NASA's Mars Exploration Rovers, Opportunity and Spirit, have been hunkered down for weeks while they wait out the global dust storm that erupted last month. I've been following the progress personally whenever conditions have allowed from my observatory in southern New Hampshire.

The Mars Exploration Rover Opportunity is located near the top left in this image; just to the right (east) lies a dense cloud of dust that obscures the planet's surface.

S&T: Sean Walker

I captured the image at right on Thursday morning using a 12.5-inch Newtonian reflector. It shows a thick cloud of dust continues to blanket major parts of the planet, blocking out most familiar surface features. Meanwhile the Mars Reconnaissance Orbiter has been monitoring the weather above the rovers' locations from a much closer vantage point.

Unfortunately both near and far imagery suggest that the storms display no signs of abating. The only good news is that despite power levels remaining dangerously low for both rovers, NASA hasn't lost contact with either of them.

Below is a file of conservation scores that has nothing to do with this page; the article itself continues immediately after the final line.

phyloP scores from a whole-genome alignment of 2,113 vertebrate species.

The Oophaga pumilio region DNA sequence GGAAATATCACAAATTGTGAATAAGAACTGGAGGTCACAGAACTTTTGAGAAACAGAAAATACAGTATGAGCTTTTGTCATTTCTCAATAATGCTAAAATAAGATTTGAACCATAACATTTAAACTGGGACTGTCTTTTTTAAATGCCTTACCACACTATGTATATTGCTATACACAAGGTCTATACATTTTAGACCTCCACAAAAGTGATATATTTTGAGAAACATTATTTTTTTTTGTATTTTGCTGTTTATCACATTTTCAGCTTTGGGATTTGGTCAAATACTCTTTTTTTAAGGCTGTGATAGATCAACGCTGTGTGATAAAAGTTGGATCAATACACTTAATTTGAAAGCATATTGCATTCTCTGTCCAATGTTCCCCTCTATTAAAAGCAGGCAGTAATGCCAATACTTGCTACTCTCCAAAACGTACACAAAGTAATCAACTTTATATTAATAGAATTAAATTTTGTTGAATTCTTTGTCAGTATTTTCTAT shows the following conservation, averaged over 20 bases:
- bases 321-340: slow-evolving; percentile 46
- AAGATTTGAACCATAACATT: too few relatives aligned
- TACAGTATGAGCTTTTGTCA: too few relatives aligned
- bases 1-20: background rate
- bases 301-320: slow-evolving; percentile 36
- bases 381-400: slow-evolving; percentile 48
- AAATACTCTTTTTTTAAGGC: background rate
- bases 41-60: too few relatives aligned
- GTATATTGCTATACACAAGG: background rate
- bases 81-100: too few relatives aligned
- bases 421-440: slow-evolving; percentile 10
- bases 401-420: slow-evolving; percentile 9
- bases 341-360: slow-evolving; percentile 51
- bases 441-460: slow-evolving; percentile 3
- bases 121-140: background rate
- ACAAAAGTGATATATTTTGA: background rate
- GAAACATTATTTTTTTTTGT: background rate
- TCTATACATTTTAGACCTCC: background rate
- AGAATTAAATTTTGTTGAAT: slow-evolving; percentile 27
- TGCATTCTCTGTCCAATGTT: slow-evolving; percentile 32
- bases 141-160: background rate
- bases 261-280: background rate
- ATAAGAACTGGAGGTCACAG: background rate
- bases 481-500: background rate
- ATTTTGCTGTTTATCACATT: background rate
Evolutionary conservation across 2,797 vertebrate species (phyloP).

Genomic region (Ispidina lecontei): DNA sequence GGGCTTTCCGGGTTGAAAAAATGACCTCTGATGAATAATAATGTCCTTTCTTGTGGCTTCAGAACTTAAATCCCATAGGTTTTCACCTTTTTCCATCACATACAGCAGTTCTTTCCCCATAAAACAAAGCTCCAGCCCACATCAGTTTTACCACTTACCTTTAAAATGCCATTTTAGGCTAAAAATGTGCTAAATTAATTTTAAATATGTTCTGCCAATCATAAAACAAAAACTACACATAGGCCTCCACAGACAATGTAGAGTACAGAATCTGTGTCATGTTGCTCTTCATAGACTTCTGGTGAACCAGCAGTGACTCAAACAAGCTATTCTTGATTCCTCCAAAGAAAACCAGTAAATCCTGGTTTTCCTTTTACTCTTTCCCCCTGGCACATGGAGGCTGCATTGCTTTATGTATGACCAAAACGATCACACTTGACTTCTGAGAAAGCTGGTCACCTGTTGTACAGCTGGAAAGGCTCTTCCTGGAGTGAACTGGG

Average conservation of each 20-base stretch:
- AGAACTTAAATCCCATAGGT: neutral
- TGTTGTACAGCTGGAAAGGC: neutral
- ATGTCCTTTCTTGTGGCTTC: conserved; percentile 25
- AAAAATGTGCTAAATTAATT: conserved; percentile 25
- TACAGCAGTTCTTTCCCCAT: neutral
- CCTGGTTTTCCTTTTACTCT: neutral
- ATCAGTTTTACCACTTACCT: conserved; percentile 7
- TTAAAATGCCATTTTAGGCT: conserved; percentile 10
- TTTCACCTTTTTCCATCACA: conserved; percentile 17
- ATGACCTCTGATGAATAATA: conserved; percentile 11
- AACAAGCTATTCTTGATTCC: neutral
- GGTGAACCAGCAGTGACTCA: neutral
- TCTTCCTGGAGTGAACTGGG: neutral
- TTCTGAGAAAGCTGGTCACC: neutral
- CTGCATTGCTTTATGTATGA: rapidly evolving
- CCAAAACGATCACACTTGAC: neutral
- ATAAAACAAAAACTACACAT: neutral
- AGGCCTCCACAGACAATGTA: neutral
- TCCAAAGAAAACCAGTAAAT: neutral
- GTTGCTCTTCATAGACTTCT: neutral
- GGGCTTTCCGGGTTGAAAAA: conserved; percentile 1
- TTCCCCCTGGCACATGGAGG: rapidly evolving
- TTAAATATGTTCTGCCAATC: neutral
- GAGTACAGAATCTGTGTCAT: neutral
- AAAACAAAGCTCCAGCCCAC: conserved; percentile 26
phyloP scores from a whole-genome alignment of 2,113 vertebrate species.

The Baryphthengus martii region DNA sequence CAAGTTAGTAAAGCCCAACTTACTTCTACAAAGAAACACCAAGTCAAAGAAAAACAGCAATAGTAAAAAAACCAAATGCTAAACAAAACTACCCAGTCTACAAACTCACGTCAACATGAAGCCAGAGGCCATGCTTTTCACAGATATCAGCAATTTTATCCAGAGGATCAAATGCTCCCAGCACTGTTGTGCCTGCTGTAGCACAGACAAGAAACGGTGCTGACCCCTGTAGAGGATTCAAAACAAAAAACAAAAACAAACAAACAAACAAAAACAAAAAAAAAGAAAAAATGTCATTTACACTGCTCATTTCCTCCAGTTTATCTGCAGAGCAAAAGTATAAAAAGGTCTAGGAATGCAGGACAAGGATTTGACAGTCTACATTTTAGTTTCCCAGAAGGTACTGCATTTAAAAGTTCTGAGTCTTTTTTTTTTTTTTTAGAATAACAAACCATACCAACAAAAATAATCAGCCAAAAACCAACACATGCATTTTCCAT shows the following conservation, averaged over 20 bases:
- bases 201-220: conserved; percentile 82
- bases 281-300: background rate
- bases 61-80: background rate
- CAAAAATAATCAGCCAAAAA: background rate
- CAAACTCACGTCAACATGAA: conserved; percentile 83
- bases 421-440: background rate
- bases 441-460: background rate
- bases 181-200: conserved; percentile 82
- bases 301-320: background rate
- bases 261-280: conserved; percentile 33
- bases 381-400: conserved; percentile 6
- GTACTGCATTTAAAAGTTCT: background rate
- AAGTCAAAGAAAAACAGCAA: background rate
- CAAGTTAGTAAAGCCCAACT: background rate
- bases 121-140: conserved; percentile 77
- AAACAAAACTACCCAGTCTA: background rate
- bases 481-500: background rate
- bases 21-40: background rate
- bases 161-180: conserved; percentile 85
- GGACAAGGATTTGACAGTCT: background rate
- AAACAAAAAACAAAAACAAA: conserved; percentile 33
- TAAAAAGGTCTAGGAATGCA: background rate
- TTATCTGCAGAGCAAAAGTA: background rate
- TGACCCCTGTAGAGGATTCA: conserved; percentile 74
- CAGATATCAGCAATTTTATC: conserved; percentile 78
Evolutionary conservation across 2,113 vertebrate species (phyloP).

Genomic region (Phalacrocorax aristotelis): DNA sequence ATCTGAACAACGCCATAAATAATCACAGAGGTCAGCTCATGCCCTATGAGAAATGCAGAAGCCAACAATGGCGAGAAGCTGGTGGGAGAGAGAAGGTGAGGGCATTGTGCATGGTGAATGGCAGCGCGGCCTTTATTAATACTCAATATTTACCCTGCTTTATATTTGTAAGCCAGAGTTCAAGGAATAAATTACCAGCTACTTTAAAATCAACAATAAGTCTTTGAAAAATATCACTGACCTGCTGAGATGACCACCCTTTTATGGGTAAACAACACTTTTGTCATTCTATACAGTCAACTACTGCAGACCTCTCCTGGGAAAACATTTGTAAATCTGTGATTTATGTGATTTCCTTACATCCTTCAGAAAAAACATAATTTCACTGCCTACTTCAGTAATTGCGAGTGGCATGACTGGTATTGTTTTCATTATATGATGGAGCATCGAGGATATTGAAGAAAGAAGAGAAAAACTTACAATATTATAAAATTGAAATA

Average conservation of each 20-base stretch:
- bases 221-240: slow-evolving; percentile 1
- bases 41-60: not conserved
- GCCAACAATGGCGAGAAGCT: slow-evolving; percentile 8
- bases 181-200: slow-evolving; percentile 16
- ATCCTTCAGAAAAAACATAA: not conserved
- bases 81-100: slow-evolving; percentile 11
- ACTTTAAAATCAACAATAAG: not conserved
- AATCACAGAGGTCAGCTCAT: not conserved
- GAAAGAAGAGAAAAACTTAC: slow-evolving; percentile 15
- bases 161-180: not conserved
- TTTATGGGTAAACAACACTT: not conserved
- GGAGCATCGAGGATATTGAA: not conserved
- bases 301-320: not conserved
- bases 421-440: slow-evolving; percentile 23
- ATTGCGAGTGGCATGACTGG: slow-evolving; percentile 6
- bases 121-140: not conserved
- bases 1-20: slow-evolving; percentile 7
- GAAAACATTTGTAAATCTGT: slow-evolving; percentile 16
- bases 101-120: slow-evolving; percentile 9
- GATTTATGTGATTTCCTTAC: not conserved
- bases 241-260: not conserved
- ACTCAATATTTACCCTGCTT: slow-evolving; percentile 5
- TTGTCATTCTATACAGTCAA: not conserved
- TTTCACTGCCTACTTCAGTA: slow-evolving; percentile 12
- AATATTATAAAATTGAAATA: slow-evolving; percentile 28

Although it's only about 7-arcseconds at the moment, amateurs are encouraged to observe and photograph Mars whenever possible — and send us your images. I know I find it exiting to follow Mars's weather changes with my own equipment. If you want to do the same, the Red Planet is well placed in the east shortly before dawn.


Image of gilda Cao

gilda Cao

September 23, 2007 at 1:22 pm

Do not know what I am looking at but it is big and rises from the East horizon a few hours before dawn. It remains in the sky rising higher and becoming smaller during daylight. It is the only star in the sky in daylight. Is it Mars? It is quite big and luminous! There is also an orange yellow one smaller in the Eastern sky during the night. Please I am very curious about the big star I see with my eyes only! Never seen anything so big! Charlotte, Vermont, USA
Amateur watcher

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